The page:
A push is underway in the Illinois General Assembly to move the state toward the establishment of a universal health care system.
House Bill 2268 would create a bipartisan Health Care Reform Commission (HCRC) to oversee the gathering of comments from the public and recommendations for a universal-access health care plan. The bill received bipartisan support and this spring passed the Illinois House of Representatives 60-45.
The senate version of the bill (Senate Bill 1430) passed the Senate Health and Human Services Committee but is now stalled in the Rules Committee.
“I don’t think this issue is going to go away,” said Senator Barack Obama (D-Chicago), the senate bill’s chief sponsor. “This probably won’t be dealt with during the fall veto session, but I think it will come back in the next general session in January.”
The bill does not describe a specific plan. The HCRC, operating under the auspices of the Illinois Department of Public Health, would develop a plan based on comments from the public. The process would occur over several years and in three stages.
Hearings and More Hearings
In Stage One, the HCRC would hold at least 10 public hearings in different geographic locations around the state over a span of several months. The HCRC, working with an unnamed research firm, would consult with health care providers, health care consumers, and others to assist in the development of the plan.
A final report would be presented by the HCRC to the governor and General Assembly on February 1, 2005. The bill says the report shall be based on the public meetings and shall include a comparison analysis of different proposals submitted by interested parties.
In Stage Two of the process, the HCRC would hold 10 more public hearings in different geographic locations to obtain opinions on the proposed plans submitted at the end of Stage One. Those hearings are to be concluded by October 31, 2005.
The bill also requires the commission to ensure that residents throughout the state are informed about the different plan proposals under consideration, including the content of each proposal and the impact each may have on the quality, cost, and availability of health care services.
Stage Three of the measure currently under consideration requires that by February 1, 2006 the HCRC must recommend a plan or plans. The General Assembly must pass enabling legislation for the chosen plan before June 1, 2006. Implementation of the approved plan must occur by January 1, 2007. Those deadlines likely would be adjusted if legislation moves forward in future sessions of the General Assembly.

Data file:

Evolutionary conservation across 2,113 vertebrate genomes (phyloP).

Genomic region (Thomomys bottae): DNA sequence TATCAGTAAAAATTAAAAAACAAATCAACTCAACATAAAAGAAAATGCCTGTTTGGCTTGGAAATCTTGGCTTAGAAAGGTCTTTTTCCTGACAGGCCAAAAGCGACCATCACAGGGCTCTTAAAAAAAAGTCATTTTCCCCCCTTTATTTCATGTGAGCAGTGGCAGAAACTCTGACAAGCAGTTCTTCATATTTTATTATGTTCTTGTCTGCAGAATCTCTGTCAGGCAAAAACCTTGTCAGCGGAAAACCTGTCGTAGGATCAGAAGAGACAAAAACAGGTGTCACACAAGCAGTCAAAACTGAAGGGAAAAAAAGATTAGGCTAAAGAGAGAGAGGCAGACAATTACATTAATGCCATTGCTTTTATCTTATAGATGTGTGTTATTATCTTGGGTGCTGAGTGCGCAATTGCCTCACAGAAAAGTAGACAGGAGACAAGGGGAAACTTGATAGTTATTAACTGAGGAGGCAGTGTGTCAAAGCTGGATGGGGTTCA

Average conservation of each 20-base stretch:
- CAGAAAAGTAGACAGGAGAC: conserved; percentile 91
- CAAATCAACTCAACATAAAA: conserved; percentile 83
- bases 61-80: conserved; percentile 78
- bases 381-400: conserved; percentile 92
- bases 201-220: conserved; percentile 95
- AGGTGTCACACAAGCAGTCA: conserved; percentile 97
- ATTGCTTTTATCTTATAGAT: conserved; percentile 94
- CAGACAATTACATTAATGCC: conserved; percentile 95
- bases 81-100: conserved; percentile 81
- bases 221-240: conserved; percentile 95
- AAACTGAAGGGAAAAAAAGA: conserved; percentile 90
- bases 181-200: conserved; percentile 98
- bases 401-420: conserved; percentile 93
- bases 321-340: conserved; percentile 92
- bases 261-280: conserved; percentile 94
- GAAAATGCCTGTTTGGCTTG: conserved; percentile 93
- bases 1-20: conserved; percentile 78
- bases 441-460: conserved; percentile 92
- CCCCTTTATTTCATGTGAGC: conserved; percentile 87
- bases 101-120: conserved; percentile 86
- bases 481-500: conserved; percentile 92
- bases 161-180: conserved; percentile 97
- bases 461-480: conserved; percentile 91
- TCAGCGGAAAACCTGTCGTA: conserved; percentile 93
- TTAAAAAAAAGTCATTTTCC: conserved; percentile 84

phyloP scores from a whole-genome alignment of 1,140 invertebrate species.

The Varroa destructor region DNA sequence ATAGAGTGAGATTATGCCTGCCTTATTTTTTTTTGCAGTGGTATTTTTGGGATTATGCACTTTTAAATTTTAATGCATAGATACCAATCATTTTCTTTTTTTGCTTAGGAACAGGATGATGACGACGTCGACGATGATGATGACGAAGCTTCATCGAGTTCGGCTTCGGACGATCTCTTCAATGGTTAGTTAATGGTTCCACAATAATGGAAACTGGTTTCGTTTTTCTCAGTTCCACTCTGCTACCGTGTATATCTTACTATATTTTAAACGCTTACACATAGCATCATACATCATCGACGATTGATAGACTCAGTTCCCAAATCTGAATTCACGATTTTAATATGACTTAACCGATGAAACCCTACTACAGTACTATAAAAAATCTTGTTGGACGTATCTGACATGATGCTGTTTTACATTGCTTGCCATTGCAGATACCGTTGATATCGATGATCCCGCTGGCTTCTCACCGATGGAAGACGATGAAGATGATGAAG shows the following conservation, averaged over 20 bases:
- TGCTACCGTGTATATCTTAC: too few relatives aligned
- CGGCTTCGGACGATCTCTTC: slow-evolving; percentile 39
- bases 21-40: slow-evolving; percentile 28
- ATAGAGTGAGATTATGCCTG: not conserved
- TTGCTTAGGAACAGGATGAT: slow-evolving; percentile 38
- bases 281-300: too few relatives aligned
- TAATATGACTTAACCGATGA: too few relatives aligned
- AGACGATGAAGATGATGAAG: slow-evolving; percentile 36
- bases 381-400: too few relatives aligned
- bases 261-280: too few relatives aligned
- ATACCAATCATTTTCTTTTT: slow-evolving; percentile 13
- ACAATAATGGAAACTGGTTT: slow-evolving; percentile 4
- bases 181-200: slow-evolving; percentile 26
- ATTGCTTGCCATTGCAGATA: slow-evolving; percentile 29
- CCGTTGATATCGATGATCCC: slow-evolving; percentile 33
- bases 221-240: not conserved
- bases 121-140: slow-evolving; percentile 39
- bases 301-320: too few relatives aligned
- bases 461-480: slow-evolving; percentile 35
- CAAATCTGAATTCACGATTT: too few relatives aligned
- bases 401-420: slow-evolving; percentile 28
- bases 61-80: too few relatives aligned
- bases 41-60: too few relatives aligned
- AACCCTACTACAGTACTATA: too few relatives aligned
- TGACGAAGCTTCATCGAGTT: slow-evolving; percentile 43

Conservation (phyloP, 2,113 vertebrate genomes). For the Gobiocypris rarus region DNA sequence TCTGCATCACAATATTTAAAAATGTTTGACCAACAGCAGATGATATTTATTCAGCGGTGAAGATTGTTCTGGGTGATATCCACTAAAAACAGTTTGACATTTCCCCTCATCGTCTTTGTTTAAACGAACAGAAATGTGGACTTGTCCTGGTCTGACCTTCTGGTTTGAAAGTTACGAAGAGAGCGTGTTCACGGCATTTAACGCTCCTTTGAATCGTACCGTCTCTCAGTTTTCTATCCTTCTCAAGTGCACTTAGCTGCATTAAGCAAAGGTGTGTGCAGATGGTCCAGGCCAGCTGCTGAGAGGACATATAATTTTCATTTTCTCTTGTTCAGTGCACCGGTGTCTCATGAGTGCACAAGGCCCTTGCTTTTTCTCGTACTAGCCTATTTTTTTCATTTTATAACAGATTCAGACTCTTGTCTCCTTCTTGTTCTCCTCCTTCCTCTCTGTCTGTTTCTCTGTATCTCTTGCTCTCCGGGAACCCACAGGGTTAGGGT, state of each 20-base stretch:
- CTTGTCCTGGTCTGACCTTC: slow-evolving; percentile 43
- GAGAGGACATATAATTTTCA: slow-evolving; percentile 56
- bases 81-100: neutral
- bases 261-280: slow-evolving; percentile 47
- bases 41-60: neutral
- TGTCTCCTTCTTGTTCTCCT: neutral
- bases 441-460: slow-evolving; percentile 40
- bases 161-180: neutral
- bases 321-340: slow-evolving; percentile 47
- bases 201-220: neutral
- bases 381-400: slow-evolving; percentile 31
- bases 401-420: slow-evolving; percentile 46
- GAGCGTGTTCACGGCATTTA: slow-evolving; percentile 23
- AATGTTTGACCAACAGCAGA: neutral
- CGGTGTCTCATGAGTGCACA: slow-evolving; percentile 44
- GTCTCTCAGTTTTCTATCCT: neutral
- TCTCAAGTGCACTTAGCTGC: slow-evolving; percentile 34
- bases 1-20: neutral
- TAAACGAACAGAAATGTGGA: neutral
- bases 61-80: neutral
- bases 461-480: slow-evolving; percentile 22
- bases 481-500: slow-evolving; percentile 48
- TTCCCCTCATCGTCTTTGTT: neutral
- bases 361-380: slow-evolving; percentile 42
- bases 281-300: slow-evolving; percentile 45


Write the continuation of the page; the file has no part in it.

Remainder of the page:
“The bill was agnostic about what tools might be used to achieve universal care,” Obama said. “The commission would determine how to do it. We could adopt a Canadian single-payer option. Or we could adopt a plan like [Congressman Richard] Gephardt’s, a mix of expanding Medicaid and providing tax credits to employers. Or it could be something else.”
Obama says part of the function of the bill is to spark a debate “to see what we can do at the state level.” According to Obama, “After a five-year timeframe, the act would require the General Assembly to at least vote up or down on a recommended means of providing universal health care. Obviously, that is a contentious piece of legislation because there are still significant players in the health care business that are resistant to reform or the notion of universal health care.”
One of those players is Dr. William Dam, an Illinois physician and member of the Illinois State Republican Central Committee. Dam said he opposes the legislation and hopes key Republicans and conservative Democrats will work against passage of the bill in the senate.
Dam said that in a sense, Illinois and the rest of the nation already have universal care by requiring hospitals and doctors to provide treatment to persons who need emergency care. He pointed to a colleague of his who recently performed surgery on a man who had no insurance and showed up in a hospital emergency room with life-threatening peritonitis, the result of a burst appendix.
“This was a complex surgery, followed by at least a week in the hospital with intravenous antibiotics,” Dam said. “That doctor will get paid not one dollar. There is universal health care. People like this show up for treatment, we provide it and then eat the cost.
“Our legislators are spineless in addressing this issue where it has to be addressed,” Dam said. “They’re spineless to say, ‘We have this much money,’ and prioritize. That means an intravenous drug user who’s destroyed his liver [should have] to wait behind others to get a liver transplant. Nobody in Illinois has the guts to say that.”
Steve Stanek is a freelance writer and contributor to several news sources. His email address is [email protected].